## Summary

To calculate the standard deviation of a data set, you can use the STEDV.S or STEDV.P function, depending on whether the data set is a sample, or represents the entire population. In the example shown, the formulas in F6 and F7 are:

``````=STDEV.P(C5:C14) // F6
=STDEV.S(C5:C14) // F7``````

## Explanation

### Standard deviation in Excel

Standard deviation is a measure of how much variance there is in a set of numbers compared to the average (mean) of the numbers. To calculate standard deviation in Excel, you can use one of two primary functions, depending on the data set. If the data represents the entire population, you can use the STDEV.P function. IF the data is just a sample, and you want to extrapolate to the entire population, you can use the STDEV.S function to correct for sample bias as explained below. Both functions are fully automatic.

### Bessel’s correction, STDEV.P vs. STDEV.S

When you calculate statistics for an entire population (mean, variance, etc.) results are accurate because all data is available. However, when you calculate statistics for a sample, results are estimates and therefore not as accurate.

Bessel's correction is an adjustment made to correct for bias that occurs when working with sample data. It appears in formulas as n-1, where n is the count. When working with a sample population, Bessel's correction can provide a better estimation of the standard deviation.

In the context of Excel and standard deviation, the key thing to know is:

• The STDEV.S function uses Bessel's correction
• The STDEV.P function does not

When should you use STDEV.S, which includes Bessel’s correction? It depends.

• If you have data for an entire population, use STDEV.P
• If you have an appropriately large sample and you want to approximate standard deviation for the entire population, use the STDEV.S function.
• If you have sample data, and only want standard deviation for the sample, without extrapolating for the entire population, use the STDEV.P function.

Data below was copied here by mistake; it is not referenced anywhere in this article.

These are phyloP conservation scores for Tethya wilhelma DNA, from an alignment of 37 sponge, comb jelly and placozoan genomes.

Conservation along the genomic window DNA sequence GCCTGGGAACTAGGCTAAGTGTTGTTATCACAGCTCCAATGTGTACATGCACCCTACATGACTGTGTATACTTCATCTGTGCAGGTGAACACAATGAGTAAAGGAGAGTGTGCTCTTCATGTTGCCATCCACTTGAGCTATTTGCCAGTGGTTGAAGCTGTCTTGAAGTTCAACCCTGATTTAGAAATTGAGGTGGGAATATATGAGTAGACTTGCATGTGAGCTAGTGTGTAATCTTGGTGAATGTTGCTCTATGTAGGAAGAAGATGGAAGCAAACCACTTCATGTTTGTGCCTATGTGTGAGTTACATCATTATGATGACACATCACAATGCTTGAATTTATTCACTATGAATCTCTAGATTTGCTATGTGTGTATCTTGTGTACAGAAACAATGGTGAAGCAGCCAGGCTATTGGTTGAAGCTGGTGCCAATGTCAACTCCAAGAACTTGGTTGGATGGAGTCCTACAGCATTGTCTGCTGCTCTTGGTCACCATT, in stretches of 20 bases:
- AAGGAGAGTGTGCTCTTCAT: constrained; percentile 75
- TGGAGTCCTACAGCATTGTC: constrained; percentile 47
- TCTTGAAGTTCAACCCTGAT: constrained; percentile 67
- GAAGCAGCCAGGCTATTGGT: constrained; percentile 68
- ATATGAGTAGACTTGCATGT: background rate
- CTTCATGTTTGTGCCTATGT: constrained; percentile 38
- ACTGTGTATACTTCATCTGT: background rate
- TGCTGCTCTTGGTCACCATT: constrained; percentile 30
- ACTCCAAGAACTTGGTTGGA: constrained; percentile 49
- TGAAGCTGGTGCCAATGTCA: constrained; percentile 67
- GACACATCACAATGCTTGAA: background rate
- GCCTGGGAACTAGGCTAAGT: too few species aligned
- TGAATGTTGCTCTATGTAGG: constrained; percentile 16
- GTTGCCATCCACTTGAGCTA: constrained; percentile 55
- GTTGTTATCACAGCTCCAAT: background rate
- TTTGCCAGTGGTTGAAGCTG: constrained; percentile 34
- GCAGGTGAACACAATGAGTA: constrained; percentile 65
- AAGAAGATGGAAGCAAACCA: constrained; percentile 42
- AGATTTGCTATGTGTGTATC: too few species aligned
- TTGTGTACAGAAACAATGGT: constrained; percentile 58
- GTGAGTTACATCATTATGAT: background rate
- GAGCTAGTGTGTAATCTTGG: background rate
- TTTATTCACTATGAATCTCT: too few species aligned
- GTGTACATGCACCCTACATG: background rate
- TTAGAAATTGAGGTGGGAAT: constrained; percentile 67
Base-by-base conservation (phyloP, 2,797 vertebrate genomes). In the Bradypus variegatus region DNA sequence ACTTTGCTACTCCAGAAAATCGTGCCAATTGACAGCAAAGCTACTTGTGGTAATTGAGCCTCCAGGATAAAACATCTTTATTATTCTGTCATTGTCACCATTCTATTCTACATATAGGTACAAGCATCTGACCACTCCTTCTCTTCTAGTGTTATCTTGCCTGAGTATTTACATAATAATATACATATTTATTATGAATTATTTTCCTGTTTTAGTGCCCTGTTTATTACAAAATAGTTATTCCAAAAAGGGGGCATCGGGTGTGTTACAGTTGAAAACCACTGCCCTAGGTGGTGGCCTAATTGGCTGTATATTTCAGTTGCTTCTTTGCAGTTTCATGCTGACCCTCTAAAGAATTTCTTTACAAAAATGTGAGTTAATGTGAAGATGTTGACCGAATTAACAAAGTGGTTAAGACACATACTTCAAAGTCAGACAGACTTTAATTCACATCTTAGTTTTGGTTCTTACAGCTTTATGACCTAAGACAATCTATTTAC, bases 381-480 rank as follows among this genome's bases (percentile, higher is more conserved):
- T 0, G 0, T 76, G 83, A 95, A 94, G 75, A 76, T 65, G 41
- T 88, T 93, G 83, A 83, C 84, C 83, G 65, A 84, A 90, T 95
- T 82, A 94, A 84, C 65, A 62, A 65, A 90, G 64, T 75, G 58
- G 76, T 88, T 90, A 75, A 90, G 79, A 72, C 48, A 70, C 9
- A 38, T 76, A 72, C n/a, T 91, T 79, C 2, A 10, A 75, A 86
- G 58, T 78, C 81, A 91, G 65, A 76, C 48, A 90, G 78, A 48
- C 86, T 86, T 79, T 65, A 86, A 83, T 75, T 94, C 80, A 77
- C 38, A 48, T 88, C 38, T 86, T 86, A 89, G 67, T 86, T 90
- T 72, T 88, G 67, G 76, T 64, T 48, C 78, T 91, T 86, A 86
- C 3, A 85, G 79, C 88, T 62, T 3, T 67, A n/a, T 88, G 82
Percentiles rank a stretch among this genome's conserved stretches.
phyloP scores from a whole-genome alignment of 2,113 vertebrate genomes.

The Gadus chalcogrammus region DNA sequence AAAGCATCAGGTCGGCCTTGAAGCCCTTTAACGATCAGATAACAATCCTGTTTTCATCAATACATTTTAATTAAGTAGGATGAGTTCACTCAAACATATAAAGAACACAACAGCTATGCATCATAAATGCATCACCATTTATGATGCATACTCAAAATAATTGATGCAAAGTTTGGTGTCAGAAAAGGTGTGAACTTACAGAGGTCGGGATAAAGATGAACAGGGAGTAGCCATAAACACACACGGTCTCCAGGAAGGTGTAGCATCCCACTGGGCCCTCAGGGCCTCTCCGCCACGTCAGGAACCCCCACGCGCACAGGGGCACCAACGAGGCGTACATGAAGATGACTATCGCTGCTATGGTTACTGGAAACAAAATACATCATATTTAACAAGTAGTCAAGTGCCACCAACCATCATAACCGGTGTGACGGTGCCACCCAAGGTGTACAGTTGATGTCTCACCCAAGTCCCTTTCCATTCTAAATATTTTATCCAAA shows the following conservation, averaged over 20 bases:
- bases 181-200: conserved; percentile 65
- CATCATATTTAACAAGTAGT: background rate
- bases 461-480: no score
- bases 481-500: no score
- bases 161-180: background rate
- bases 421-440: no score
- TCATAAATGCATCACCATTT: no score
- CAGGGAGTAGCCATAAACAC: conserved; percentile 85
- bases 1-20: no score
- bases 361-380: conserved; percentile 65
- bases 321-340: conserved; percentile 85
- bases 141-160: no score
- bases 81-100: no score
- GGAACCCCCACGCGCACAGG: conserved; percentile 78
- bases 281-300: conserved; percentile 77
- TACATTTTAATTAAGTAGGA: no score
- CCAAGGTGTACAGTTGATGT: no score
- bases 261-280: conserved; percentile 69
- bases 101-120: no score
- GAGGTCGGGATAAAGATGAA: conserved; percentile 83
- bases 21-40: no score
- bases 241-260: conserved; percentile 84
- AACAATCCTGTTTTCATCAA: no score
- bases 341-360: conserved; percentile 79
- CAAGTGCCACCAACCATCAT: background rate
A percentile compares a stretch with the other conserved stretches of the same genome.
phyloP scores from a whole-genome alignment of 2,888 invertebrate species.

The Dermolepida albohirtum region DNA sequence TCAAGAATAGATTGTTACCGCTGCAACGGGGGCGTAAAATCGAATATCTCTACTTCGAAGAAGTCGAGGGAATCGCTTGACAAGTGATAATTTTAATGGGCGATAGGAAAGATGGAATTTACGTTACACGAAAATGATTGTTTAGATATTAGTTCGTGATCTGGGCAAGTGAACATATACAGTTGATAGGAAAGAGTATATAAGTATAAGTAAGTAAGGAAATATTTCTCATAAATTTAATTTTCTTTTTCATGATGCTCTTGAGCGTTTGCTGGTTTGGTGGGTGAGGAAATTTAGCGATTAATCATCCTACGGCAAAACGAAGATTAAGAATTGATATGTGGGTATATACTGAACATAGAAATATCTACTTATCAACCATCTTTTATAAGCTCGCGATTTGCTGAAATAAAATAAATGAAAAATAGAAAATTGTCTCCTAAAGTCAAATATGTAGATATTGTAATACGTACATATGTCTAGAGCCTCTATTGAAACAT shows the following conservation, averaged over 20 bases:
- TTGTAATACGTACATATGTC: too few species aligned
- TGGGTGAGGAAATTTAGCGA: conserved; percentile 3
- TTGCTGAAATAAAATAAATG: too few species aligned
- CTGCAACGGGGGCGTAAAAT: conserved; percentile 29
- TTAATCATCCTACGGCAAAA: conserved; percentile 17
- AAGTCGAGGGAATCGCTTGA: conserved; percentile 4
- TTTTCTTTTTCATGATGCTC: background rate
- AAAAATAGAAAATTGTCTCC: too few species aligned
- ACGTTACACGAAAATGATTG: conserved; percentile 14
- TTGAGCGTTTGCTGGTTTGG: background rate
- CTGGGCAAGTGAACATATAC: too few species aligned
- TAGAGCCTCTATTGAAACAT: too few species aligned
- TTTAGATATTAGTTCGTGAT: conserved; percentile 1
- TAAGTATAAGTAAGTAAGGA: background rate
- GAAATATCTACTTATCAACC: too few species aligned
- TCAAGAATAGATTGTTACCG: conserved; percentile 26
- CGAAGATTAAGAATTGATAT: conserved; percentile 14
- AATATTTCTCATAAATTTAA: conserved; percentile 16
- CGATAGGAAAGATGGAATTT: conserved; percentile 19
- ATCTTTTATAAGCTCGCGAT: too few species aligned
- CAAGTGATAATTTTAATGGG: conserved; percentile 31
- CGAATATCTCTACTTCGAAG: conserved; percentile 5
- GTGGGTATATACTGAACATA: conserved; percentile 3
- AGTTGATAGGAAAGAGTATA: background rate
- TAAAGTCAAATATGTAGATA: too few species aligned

Remember that a small sample is not likely to be a good approximation of a population in most cases. On the other hand, a large enough sample size will approach the statistics produced for a population. In these cases, Bessel’s correction may not be useful.

### Manual calculations for standard deviation

The screen below shows how to manually calculate standard deviation in Excel. Column D calculates Deviation, which the value minus mean. The formula in D5, copied down is:

``````=C5-AVERAGE(\$C\$5:\$C\$14)
``````

Column E shows deviations squared. The formula in E5, copied down is:

``````=(D5)^2
``````

In H5 we calculate standard deviation for the population with this formula:

``````=SQRT(SUM(E5:E14)/COUNT(E5:E14))
``````

In H6 we calculate standard deviation for a sample with a formula that uses Bessel’s correction:

``````=SQRT(SUM(E5:E14)/(COUNT(E5:E14)-1))
``````

### Older functions

You may notice that Excel contains older functions, STDEVP and STDEV which also calculate standard deviation. In short:

• STDEV.P replaces the STDEVP function, with identical behavior.
• STDEV.S replaces the STDEV function, with identical behavior.

Although STDEVP and STDEV still exist for backwards compatibility, Microsoft recommends that people use the newer STDEV.P and STDEV.S functions instead. Author ### Dave Bruns

Hi - I'm Dave Bruns, and I run Exceljet with my wife, Lisa. Our goal is to help you work faster in Excel. We create short videos, and clear examples of formulas, functions, pivot tables, conditional formatting, and charts.